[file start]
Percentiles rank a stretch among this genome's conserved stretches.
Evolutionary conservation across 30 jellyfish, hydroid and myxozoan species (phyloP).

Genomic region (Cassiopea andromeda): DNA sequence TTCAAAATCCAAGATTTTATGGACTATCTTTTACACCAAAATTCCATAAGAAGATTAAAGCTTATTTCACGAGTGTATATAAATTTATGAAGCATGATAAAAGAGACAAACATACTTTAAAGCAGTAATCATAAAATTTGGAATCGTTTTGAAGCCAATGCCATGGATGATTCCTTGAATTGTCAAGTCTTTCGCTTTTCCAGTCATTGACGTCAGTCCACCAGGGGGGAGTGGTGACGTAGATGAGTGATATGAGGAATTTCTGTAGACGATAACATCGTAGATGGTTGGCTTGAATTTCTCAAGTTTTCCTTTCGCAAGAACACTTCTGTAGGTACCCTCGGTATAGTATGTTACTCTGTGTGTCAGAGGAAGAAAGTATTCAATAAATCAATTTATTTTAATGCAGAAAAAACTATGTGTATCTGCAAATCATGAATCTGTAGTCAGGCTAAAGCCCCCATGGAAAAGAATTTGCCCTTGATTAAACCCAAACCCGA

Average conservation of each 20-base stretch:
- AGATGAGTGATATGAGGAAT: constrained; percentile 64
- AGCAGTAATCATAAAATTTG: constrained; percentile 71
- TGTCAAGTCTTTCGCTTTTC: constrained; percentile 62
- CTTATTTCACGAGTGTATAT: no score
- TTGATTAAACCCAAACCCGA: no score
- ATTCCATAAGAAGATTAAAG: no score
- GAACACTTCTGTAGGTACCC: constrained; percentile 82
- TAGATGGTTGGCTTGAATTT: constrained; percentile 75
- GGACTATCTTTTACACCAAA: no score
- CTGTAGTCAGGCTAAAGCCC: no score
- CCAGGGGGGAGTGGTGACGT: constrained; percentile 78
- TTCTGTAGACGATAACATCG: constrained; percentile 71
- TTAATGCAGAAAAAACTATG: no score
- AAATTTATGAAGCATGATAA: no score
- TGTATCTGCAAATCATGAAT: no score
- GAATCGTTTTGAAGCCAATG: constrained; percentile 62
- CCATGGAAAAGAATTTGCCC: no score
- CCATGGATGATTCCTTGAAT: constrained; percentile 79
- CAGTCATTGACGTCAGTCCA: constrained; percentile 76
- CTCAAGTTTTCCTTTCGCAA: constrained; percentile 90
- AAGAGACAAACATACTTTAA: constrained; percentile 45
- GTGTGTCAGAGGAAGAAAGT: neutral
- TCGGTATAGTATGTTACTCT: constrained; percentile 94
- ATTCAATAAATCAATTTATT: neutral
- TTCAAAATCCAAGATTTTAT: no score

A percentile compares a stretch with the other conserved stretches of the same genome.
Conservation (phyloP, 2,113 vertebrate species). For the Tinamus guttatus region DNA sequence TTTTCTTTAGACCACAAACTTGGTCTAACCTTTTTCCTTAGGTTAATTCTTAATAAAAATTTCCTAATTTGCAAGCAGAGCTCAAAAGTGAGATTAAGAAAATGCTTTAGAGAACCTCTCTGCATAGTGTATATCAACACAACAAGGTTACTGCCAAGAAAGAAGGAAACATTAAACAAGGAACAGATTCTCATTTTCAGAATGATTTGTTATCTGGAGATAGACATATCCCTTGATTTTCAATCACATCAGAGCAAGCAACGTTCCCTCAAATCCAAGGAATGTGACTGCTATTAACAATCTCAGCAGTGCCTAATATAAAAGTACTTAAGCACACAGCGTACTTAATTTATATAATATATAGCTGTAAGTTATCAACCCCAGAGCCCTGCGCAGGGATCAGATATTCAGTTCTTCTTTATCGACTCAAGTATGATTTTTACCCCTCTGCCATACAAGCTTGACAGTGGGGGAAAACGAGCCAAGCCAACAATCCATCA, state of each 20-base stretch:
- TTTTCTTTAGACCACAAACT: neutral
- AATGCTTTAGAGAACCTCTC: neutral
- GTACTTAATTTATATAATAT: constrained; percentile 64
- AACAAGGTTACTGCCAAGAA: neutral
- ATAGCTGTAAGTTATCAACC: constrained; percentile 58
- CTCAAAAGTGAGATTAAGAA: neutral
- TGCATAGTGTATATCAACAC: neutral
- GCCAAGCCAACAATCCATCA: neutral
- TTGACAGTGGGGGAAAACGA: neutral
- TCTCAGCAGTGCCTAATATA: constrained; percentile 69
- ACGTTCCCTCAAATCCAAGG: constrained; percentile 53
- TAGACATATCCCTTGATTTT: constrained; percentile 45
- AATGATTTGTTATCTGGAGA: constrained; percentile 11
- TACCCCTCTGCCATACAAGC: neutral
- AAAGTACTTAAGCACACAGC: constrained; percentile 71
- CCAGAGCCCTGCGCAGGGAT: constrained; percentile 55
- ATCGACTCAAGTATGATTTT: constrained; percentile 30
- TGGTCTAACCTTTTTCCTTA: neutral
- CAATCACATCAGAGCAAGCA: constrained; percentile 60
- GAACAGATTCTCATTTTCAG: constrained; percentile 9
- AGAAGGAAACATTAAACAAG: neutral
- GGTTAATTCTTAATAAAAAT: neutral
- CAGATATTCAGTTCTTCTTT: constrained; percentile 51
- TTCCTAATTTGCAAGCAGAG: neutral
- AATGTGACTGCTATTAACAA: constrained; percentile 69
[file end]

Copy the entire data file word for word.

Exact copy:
Percentiles rank a stretch among this genome's conserved stretches.
Evolutionary conservation across 30 jellyfish, hydroid and myxozoan species (phyloP).

Genomic region (Cassiopea andromeda): DNA sequence TTCAAAATCCAAGATTTTATGGACTATCTTTTACACCAAAATTCCATAAGAAGATTAAAGCTTATTTCACGAGTGTATATAAATTTATGAAGCATGATAAAAGAGACAAACATACTTTAAAGCAGTAATCATAAAATTTGGAATCGTTTTGAAGCCAATGCCATGGATGATTCCTTGAATTGTCAAGTCTTTCGCTTTTCCAGTCATTGACGTCAGTCCACCAGGGGGGAGTGGTGACGTAGATGAGTGATATGAGGAATTTCTGTAGACGATAACATCGTAGATGGTTGGCTTGAATTTCTCAAGTTTTCCTTTCGCAAGAACACTTCTGTAGGTACCCTCGGTATAGTATGTTACTCTGTGTGTCAGAGGAAGAAAGTATTCAATAAATCAATTTATTTTAATGCAGAAAAAACTATGTGTATCTGCAAATCATGAATCTGTAGTCAGGCTAAAGCCCCCATGGAAAAGAATTTGCCCTTGATTAAACCCAAACCCGA

Average conservation of each 20-base stretch:
- AGATGAGTGATATGAGGAAT: constrained; percentile 64
- AGCAGTAATCATAAAATTTG: constrained; percentile 71
- TGTCAAGTCTTTCGCTTTTC: constrained; percentile 62
- CTTATTTCACGAGTGTATAT: no score
- TTGATTAAACCCAAACCCGA: no score
- ATTCCATAAGAAGATTAAAG: no score
- GAACACTTCTGTAGGTACCC: constrained; percentile 82
- TAGATGGTTGGCTTGAATTT: constrained; percentile 75
- GGACTATCTTTTACACCAAA: no score
- CTGTAGTCAGGCTAAAGCCC: no score
- CCAGGGGGGAGTGGTGACGT: constrained; percentile 78
- TTCTGTAGACGATAACATCG: constrained; percentile 71
- TTAATGCAGAAAAAACTATG: no score
- AAATTTATGAAGCATGATAA: no score
- TGTATCTGCAAATCATGAAT: no score
- GAATCGTTTTGAAGCCAATG: constrained; percentile 62
- CCATGGAAAAGAATTTGCCC: no score
- CCATGGATGATTCCTTGAAT: constrained; percentile 79
- CAGTCATTGACGTCAGTCCA: constrained; percentile 76
- CTCAAGTTTTCCTTTCGCAA: constrained; percentile 90
- AAGAGACAAACATACTTTAA: constrained; percentile 45
- GTGTGTCAGAGGAAGAAAGT: neutral
- TCGGTATAGTATGTTACTCT: constrained; percentile 94
- ATTCAATAAATCAATTTATT: neutral
- TTCAAAATCCAAGATTTTAT: no score

A percentile compares a stretch with the other conserved stretches of the same genome.
Conservation (phyloP, 2,113 vertebrate species). For the Tinamus guttatus region DNA sequence TTTTCTTTAGACCACAAACTTGGTCTAACCTTTTTCCTTAGGTTAATTCTTAATAAAAATTTCCTAATTTGCAAGCAGAGCTCAAAAGTGAGATTAAGAAAATGCTTTAGAGAACCTCTCTGCATAGTGTATATCAACACAACAAGGTTACTGCCAAGAAAGAAGGAAACATTAAACAAGGAACAGATTCTCATTTTCAGAATGATTTGTTATCTGGAGATAGACATATCCCTTGATTTTCAATCACATCAGAGCAAGCAACGTTCCCTCAAATCCAAGGAATGTGACTGCTATTAACAATCTCAGCAGTGCCTAATATAAAAGTACTTAAGCACACAGCGTACTTAATTTATATAATATATAGCTGTAAGTTATCAACCCCAGAGCCCTGCGCAGGGATCAGATATTCAGTTCTTCTTTATCGACTCAAGTATGATTTTTACCCCTCTGCCATACAAGCTTGACAGTGGGGGAAAACGAGCCAAGCCAACAATCCATCA, state of each 20-base stretch:
- TTTTCTTTAGACCACAAACT: neutral
- AATGCTTTAGAGAACCTCTC: neutral
- GTACTTAATTTATATAATAT: constrained; percentile 64
- AACAAGGTTACTGCCAAGAA: neutral
- ATAGCTGTAAGTTATCAACC: constrained; percentile 58
- CTCAAAAGTGAGATTAAGAA: neutral
- TGCATAGTGTATATCAACAC: neutral
- GCCAAGCCAACAATCCATCA: neutral
- TTGACAGTGGGGGAAAACGA: neutral
- TCTCAGCAGTGCCTAATATA: constrained; percentile 69
- ACGTTCCCTCAAATCCAAGG: constrained; percentile 53
- TAGACATATCCCTTGATTTT: constrained; percentile 45
- AATGATTTGTTATCTGGAGA: constrained; percentile 11
- TACCCCTCTGCCATACAAGC: neutral
- AAAGTACTTAAGCACACAGC: constrained; percentile 71
- CCAGAGCCCTGCGCAGGGAT: constrained; percentile 55
- ATCGACTCAAGTATGATTTT: constrained; percentile 30
- TGGTCTAACCTTTTTCCTTA: neutral
- CAATCACATCAGAGCAAGCA: constrained; percentile 60
- GAACAGATTCTCATTTTCAG: constrained; percentile 9
- AGAAGGAAACATTAAACAAG: neutral
- GGTTAATTCTTAATAAAAAT: neutral
- CAGATATTCAGTTCTTCTTT: constrained; percentile 51
- TTCCTAATTTGCAAGCAGAG: neutral
- AATGTGACTGCTATTAACAA: constrained; percentile 69